Reasons Behind Patient Medication Mix-Ups At The Pharmacy

Many different people of all ages need medications to treat their injuries and ailments. While some people need powerful pain medications, others may need blood pressure medication or mild antibiotics. In fact, there are actually thousands of prescription drugs that are designed to treat various health complaints, and many of those medication names sound similar to those of others—just like many people’s names are similar to other patients’ names. Unfortunately, pharmacies can confuse one patient for another and mix up their medications.

Although pharmacies generally have procedures to avoid confusion between similar-sounding patients’ names, the reality is that pharmacy negligence occurs for a variety of reasons, including:

  • Distraction. Pharmacy technicians generally take payment and in return give out a prescription medication to a customer. Unfortunately, they may make mistakes due to sheer negligence or distraction. For instance, the phone may ring while they are trying to get a customer’s medication or they may be in a hurry to check a customer out and they end up grabbing the first medication they see with the patient’s last name, failing to consider there may be other customers with the same last name.
  • Lax procedures. Many people have the same last name or same date of birth, which is why the staff at pharmacies is supposed to verify a customer’s unique information before handing out a prescription. Unfortunately, some pharmacies don’t have the rules in place that require unique identifying data from their customers. They simply ask for the customer’s name and hand out medication in return.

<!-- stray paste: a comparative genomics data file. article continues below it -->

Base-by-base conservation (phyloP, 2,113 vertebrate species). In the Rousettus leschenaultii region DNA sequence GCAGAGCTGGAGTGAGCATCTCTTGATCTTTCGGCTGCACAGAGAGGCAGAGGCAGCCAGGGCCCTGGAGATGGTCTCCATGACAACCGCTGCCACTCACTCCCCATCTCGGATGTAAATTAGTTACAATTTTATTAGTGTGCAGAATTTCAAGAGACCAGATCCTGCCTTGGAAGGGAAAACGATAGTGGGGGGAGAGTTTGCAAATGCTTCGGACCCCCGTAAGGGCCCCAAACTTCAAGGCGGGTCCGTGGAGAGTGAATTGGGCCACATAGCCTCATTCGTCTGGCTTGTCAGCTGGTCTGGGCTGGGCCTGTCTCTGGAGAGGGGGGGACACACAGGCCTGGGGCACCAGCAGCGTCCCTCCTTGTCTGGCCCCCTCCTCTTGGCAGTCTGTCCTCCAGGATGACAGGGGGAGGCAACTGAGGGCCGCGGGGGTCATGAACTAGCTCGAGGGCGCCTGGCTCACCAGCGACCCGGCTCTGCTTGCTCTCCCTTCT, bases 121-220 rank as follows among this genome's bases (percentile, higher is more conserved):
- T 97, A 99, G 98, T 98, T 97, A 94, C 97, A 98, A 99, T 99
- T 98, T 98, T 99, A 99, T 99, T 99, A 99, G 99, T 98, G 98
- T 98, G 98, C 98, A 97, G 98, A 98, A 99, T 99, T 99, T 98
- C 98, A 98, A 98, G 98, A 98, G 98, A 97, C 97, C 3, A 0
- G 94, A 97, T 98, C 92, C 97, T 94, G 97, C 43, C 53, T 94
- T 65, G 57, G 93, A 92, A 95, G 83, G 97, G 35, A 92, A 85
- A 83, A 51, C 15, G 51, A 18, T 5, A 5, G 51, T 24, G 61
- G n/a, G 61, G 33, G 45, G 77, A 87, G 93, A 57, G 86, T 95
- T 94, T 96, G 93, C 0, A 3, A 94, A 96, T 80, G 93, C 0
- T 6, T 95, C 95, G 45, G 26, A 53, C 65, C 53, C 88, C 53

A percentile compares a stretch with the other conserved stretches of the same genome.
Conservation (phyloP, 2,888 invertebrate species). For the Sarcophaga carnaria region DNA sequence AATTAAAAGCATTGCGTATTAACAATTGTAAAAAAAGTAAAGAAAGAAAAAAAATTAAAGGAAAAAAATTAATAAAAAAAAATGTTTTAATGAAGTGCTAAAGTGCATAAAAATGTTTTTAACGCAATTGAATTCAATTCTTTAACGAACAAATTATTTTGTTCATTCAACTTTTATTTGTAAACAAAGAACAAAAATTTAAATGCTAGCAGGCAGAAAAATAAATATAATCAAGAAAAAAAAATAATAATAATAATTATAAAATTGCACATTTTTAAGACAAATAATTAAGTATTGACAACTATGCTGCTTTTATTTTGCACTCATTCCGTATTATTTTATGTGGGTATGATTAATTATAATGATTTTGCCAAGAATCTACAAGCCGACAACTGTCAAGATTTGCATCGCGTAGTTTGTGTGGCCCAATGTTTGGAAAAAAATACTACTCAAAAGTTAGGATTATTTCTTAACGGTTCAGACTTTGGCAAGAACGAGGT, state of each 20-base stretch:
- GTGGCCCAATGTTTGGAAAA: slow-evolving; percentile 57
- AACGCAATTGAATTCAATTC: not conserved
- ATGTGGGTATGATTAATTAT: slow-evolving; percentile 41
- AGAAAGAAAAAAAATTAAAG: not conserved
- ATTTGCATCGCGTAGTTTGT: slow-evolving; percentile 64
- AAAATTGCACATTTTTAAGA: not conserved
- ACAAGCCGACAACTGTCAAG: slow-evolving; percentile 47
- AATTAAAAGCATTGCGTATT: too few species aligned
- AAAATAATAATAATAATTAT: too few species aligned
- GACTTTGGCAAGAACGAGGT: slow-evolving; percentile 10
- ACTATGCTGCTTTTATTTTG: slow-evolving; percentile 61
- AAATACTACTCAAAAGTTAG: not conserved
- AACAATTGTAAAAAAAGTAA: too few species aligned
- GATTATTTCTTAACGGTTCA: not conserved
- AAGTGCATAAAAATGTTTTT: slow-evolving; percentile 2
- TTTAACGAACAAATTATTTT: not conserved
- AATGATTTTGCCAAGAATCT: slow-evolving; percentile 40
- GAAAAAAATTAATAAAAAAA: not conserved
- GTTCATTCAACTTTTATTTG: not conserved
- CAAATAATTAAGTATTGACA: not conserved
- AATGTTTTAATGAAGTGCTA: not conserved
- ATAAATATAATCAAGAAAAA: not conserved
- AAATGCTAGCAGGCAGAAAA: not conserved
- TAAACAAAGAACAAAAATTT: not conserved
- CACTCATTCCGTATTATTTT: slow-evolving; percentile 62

• Failure to follow the rules. Most pharmacies have identity-verification procedures in place that require a pharmacy staff member to confirm a customer’s birthdate, phone number and/or address in addition to the customer’s name. By verifying this information, a pharmacy can make sure the correct medication is given out to the correct patient. However, sometimes pharmacy staff members feel like they know the customer and don’t ask for identifying information.

Because there are many people in the world with similar names or even the same name, it is critical that pharmacies take extra steps to ensure customers are being given the correct medication. When pharmacists, pharmacy technicians, and other pharmacy staff fail to do so, people can get the wrong medication (a medication meant to treat a very different condition than what is prescribed) and the results can be serious and even life-threatening.

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